PORTLAND, OREGON – Takuma Sato held off Ryan Hunter-Reay over the last 19 laps to win the IndyCar Portland Grand Prix on Sunday, while Scott Dixon rallied to increase his lead at the top of the points standings.
The 41-year-old Tokyo native used fuel strategy and timed his pit stops just right to earn the third win of his IndyCar career. Sato won at Long Beach in 2013 and also won last season’s Indianapolis 500.
“This weekend has really paid off,” Sato said. “We carefully calculated. The strategy worked well. The car worked extremely well.”
A caution flag for rookie Santino Ferrucci set up a restart with 23 laps remaining and when the pit stops evened up, Sato seized the lead with 19 laps to go.
It set up a thrilling finish as Sato held off Hunter-Reay.
“I knew he was coming but I kept really cool,” Sato said. “Ryan really raced me hard, in and out, but (I was) brilliant.”
Dixon finished fifth, but salvaged his championship run with an improbable comeback that made the title his to lose.
Dixon finished far behind Sato, but put together the kind of drive that may define his season. He started 11th, was collected in an opening-lap crash, penalized for speeding on pit road and twice drove through the field from 20th. His Chip Ganassi Racing team was forced to change its strategy several times, and caution flags helped Dixon cycle ahead of the other championship contenders. He goes to the Sept. 16 season finale with a 29-point lead over Alexander Rossi.
“Huge day for the team, feels like a win for us,” said Dixon. “The points, whatever it is, is not a huge amount.”
Rossi had a decent race Sunday but was cycled out of the lead because of cautions. He finished eighth and lost three points to Dixon.
“It’s one of those days. We had a fast car,” Rossi said. “Our tire strategy was going to plan and everything was good until the yellow came on Lap 56. It hurts a lot, and hopefully, it’s not something that costs us the championship.”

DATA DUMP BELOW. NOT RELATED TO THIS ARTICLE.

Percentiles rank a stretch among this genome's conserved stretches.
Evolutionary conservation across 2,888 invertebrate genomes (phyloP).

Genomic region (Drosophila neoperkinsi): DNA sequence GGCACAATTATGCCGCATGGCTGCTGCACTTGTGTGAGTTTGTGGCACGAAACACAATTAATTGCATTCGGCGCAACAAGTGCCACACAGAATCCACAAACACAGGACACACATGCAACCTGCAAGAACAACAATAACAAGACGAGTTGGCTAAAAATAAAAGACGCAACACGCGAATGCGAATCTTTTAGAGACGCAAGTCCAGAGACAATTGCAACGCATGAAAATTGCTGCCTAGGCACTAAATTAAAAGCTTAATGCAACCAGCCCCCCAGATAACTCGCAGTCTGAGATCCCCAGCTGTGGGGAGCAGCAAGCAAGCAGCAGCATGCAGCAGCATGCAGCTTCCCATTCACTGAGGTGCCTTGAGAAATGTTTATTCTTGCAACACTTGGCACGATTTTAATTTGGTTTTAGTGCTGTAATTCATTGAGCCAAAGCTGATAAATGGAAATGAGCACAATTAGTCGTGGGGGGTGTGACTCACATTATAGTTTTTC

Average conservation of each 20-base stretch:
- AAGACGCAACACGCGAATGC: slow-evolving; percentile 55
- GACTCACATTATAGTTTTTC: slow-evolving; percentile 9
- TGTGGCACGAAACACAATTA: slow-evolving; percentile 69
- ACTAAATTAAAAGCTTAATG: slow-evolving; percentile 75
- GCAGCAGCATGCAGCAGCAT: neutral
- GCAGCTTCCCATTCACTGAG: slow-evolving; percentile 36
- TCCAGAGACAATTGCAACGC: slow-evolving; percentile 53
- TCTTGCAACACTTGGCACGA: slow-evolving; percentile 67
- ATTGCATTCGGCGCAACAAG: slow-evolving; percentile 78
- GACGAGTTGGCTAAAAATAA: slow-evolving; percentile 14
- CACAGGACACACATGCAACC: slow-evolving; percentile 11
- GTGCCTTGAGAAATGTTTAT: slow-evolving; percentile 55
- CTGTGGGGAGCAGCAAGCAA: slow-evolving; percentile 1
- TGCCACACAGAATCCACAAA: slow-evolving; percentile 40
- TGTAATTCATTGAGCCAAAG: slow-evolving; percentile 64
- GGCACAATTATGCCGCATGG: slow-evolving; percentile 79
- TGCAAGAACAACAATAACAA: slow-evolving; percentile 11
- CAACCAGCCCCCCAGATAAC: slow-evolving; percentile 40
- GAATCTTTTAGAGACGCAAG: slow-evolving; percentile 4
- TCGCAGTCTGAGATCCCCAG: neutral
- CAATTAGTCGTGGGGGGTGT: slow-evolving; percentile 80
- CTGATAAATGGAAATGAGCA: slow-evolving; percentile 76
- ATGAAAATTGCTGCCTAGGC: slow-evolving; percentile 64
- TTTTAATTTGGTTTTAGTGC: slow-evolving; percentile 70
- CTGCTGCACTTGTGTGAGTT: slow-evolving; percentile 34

Team Penske drivers Will Power and Josef Newgarden started on the front row and are the only other drivers mathematically eligible to win the championship. Newgarden, the defending series champion, finished 10th and is 87 points behind Dixon.
Sebastien Bourdais, the last winner of an open-wheel race at Portland in 2007, was third.
Portland had hosted 24 consecutive open-wheel events but none during the last 11 years. The return of IndyCar was met by enthusiastic fans and a Pacific Northwest crowd craving to see a major racing event. The fans got a show when the race began with a multicar accident that sent Marco Andretti through the air, over two cars and upside down into the dirt.
It was the same crash that collected Dixon and should have ruined his race and perhaps his championship chances. Stuck in the dirt, he put his car in reverse and drove away with minimal damage. Then, his improbable finish made the title his to lose.
“I couldn’t see anything once I got off the in the dirt, it was just dust everywhere,” Dixon said. “Then I kept getting hit and hit and thought, ‘Oh, this isn’t going to be good.’ “